India's newest airline seeks upmarket flyers

New Delhi - India's newest airline made its maiden flight on Friday, kick-starting attempts to attract well-heeled passengers in a market dominated by loss-making, no-frills carriers.

New airline Vistara - a Sanskrit word meaning "limitless expanse" - took off from New Delhi for financial hub Mumbai, offering flyers premium services including a string of special meal options.

"Being full service doesn't mean you're lavish or you're over the top. It means serving different customers' needs differently," Vistara chairperson Prasad Menon said at Delhi airport.

India's aviation market is expected to be the third-largest globally within a decade. But the sector is currently plagued by losses stemming from hefty operating costs and bruising fare wars that has left at least one no-frills carrier, SpiceJet, struggling.

Vistara is steering clear of the budget market dominated by a string of mostly loss-making airlines who last year had offered fares lower than the price of a second-class train ticket.

Instead, Vistara's premium economy fares for short flights from the capital to Mumbai start at 12,000 rupees ($190).

Passenger niche

The airline is 49% owned by deep-pocketed Singapore airlines, one of the world's top-rated carriers. Mumbai-based Tata conglomerate, one of India's most respected brands, controls the other 51%.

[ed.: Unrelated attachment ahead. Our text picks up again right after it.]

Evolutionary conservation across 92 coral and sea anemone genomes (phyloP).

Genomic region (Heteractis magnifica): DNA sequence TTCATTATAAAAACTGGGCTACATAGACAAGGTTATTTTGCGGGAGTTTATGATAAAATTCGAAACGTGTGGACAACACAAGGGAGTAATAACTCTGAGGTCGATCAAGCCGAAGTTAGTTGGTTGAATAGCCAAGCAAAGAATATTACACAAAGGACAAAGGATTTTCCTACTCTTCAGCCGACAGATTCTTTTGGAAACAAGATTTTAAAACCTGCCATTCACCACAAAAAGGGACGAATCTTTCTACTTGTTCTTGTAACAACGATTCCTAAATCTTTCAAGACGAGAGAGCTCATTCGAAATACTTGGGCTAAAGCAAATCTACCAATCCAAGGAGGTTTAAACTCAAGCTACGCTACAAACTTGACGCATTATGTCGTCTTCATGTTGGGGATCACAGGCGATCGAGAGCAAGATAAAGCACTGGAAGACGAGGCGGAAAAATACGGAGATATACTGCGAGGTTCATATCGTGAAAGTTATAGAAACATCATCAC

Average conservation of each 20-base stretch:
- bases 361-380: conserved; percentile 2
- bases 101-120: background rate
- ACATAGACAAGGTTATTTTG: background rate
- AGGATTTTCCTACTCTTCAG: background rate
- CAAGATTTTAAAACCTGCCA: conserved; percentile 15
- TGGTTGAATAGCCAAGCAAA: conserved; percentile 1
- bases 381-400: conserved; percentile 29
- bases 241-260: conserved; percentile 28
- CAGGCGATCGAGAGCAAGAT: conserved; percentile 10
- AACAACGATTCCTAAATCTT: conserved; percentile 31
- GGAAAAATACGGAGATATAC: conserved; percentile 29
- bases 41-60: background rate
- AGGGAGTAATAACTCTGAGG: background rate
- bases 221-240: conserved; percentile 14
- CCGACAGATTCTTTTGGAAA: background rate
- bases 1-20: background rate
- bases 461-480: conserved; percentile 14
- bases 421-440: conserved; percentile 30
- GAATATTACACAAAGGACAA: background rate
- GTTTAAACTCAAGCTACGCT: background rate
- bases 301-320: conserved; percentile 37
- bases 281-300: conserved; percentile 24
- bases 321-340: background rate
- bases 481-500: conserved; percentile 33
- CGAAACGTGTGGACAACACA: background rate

"India's aviation market has been expanding rapidly and we have been eager to directly participate in and contribute towards this growth story for many years," Singapore Airlines CEO Goh Choon Phong said in a statement.

Analysts said Vistara has a chance of success given the recent drop in hefty fuel prices, thanks to a fall in global oil prices, and the fact the ailing Indian economy was expected to pick up.

"There will always be a niche of passengers who do not mind paying a bit more for better quality," Amrit Pandurangi, senior director for aviation at Deloitte India, told AFP.

"It [Vistara] just needs to keep focusing on maintaining its difference from other players in the market."

India's intense airline competition has seen at least one casualty, with Kingfisher Airlines grounded in 2012 laden with debts and Spicejet currently desperately seeking an outside investor.

Vistara, operating the 148-seater Airbus A320-200 on three routes initially, is the third full-service carrier after state-run Air India and Jet Airways, both currently in the red.

Tata also holds a stake in an Indian low-cost carrier, which started flying last June, operated by Asia's biggest-budget airline AirAsia.

The previous national Congress government began allowing foreign airlines to buy up to 49 percent stakes in Indian carriers in 2012.

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